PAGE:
THE AISLE SEAT - "THE SIXTH SENSE"
by Mike McGranaghan
The Sixth Sense is an extraordinarily well-told ghost story. When I walked in, I was unsure of what to expect. Two hours later, I sat in my seat awed by what I had just seen. What makes it special is the sheer subtlety of the storytelling. It's the kind of movie that slowly gets under your skin, never telling you everything you want to know. Then - in the last two minutes - all the elements fall into place. When the end credits started to roll, I was officially blown away by the power and cleverness of the movie.
Bruce Willis (giving one of his best performances) plays Dr. Malcolm Crowe, a child psychiatrist troubled over a confrontation he had with a former client whom he was not able to help. Despite having won a prestigious award, he feels incapable. Crowe finds possible salvation in the form of Cole (Haley Joel Osment), a young child with symptoms similar to that of the former client. Cole draws disturbing pictures and free-writes in a violent stream-of-consciousness style. It is eventually revealed that Cole can see dead people walking around in a kind of limbo between life and afterlife. Crowe tries to help the boy and his mother (Toni Collette), who is deeply troubled by her son's behaviors.
I have intentionally left out quite a few important elements of the plot, so as to maintain some of the story's mystery. Writer/director M. Night Shyamalan has carefully crafted a screenplay that allows you to connect the dots only at the very end. Everything that happens in the film is deliberately conceived to support the central idea. I was never quite sure what was real and what wasn't: Is Cole really seeing ghosts or is he mentally disturbed?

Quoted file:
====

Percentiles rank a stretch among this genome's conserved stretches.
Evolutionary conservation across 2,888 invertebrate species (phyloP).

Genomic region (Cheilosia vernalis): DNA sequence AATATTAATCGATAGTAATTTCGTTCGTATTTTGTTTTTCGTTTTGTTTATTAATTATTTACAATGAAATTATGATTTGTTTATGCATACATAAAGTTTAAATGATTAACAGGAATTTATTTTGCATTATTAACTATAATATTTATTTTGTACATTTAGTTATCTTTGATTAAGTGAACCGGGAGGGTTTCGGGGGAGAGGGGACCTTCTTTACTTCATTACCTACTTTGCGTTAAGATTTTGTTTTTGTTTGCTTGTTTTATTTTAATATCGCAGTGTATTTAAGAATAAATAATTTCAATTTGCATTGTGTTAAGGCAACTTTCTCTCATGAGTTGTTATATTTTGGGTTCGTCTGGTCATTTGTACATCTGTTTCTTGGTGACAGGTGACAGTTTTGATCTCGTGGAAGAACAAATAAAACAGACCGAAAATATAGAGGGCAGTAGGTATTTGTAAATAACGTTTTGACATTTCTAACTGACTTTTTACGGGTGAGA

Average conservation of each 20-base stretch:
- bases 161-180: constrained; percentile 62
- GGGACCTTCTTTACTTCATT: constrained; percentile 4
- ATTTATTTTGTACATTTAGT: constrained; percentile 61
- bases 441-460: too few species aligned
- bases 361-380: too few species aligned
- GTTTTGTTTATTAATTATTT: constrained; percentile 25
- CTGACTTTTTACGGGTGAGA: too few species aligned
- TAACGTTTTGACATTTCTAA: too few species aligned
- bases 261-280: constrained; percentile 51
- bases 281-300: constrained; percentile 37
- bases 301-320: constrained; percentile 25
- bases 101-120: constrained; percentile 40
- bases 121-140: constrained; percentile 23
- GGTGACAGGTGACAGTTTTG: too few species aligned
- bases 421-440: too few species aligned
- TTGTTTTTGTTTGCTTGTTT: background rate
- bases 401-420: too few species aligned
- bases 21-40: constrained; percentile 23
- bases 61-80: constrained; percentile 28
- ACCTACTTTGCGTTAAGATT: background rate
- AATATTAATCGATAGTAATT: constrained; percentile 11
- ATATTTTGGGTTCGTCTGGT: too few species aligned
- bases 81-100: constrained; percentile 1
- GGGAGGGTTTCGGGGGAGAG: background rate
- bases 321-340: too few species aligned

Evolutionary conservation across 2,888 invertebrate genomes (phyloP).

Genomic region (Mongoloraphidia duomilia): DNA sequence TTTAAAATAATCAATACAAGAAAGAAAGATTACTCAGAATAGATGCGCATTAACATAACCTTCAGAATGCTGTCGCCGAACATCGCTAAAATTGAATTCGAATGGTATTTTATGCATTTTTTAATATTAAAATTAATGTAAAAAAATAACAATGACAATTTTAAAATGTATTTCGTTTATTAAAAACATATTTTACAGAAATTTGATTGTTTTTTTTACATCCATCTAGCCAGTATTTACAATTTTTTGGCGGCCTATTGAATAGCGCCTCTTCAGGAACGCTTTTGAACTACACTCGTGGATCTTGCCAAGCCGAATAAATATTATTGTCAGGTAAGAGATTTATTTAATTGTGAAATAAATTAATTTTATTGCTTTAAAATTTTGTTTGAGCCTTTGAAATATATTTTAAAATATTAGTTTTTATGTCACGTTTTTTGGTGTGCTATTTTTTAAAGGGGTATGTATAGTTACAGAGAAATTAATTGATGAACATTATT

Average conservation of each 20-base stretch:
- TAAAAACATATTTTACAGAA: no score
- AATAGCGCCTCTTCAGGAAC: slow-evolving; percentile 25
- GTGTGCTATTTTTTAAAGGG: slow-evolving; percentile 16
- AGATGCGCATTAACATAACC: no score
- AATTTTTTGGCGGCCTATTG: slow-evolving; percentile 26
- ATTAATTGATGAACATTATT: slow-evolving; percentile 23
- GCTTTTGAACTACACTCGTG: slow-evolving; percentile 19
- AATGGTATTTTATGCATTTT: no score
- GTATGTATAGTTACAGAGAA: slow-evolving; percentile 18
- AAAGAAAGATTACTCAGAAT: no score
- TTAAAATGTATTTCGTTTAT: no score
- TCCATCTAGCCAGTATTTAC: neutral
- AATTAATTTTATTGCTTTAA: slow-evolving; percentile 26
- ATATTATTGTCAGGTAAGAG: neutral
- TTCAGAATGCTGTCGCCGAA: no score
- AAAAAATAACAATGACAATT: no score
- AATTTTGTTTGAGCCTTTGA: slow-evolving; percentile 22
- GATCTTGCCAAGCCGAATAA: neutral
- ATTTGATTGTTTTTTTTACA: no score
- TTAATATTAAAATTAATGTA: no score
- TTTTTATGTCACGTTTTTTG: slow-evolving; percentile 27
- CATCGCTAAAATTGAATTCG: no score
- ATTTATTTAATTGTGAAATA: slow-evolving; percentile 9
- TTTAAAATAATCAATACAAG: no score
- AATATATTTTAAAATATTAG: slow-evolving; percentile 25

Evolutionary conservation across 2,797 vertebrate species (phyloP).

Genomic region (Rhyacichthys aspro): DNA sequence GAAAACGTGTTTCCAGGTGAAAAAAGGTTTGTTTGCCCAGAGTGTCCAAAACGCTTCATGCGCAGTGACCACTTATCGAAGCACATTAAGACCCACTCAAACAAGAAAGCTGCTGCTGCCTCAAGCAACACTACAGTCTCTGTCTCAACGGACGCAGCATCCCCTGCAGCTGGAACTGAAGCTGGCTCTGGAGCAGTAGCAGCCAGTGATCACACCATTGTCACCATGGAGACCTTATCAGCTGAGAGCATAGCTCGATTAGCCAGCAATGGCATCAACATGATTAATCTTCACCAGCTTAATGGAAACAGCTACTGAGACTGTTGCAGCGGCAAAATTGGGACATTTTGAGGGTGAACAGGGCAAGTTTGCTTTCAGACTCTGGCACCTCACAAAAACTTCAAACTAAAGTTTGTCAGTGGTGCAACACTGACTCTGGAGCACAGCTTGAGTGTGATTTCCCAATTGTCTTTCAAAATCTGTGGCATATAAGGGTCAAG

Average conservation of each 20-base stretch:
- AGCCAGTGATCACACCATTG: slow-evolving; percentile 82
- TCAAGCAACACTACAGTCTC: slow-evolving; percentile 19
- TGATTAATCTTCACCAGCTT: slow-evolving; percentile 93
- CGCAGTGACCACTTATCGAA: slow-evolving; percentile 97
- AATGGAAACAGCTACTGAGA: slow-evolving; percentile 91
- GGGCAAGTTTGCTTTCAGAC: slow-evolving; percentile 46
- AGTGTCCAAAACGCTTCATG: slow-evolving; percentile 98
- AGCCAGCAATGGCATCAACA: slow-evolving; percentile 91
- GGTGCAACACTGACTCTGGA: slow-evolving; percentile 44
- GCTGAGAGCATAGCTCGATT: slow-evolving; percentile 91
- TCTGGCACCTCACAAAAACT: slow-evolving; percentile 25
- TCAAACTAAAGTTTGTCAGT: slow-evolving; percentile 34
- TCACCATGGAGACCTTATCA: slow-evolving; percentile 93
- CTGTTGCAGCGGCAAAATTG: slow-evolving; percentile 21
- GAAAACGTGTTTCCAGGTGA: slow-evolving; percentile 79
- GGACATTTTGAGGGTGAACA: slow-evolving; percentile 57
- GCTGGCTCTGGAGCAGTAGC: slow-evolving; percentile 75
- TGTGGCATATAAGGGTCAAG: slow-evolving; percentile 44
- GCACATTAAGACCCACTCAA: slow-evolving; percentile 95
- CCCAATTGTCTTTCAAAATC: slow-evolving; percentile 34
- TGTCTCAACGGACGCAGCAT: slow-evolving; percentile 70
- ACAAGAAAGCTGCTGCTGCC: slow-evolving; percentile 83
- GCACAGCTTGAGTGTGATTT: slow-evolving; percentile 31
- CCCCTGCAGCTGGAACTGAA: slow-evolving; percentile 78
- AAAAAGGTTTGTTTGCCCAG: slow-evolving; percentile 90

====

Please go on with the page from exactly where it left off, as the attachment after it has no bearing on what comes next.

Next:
I really liked the way Shyamalan evokes a quietly eerie mood. Like the psychiatrist, you slowly get little clues about what's going on in Cole's mind. For instance, when a couple of pranking kids lock Cole in a dumbwaiter and he freaks out, you wonder what exactly is frightening him so bad. The movie has many such scenes scattered throughout, raising the level of curiosity to greater and greater heights. Perhaps the best thing I can say about The Sixth Sense is that it never bores; I sat in constant anticipation of the next little morsel of knowledge it would give me about the characters.
It's also worth noting that the film feels very real. The psychological aspects of the story (and Crowe's treatment of Cole) are authentic. Some ghost stories are too far out to be believable (The Haunting is a prime example). The Sixth Sense, meanwhile, is so low-key and detail-oriented that you believe this could really happen. The verisimilitude is a crucial part of why it has such an ominous impact (you occasionally see the dead people Cole speaks of, but even that is handled in such an understated manner that you focus on their function to the story rather than on the scare factor).
Performance-wise, the movie is also top-notch. Willis totally drops his trademark smirky acting style to give a sincere performance. The last time he played a shrink on-screen was in the 1994 turkey Color of Night (which I picked as the worst film of that year). It seemed preposterous to cast the actor as a psychiatrist in that picture, but in this one it feels just right. The real stunner, though, is Haley Joel Osment, a child actor who has previously played annoying too-cutesy kids in movies like Bogus and on TV's short-lived "Jeff Foxworthy Show." With The Sixth Sense, Osment shows a surprising range; Cole is a well-developed character and Osment brings his haunted side fully to light. It's a marvelous performance from a gifted young actor.
I was totally sucked in by The Sixth Sense, from its very first frame to the last second of its surprise ending. Too many movies these days want to beat the audience over the head, to spell every single detail out. This one relishes its sense of mystery and uses that to get the audience emerged. I was entertained, which is enough to allow me to recommend the movie, but the real selling point is that when the answers are finally revealed, I was left dazzled. The Sixth Sense is a work of real imagination, an intelligent and emotional thriller with a conclusion that will linger in my mind for weeks.
( 1/2 out of four)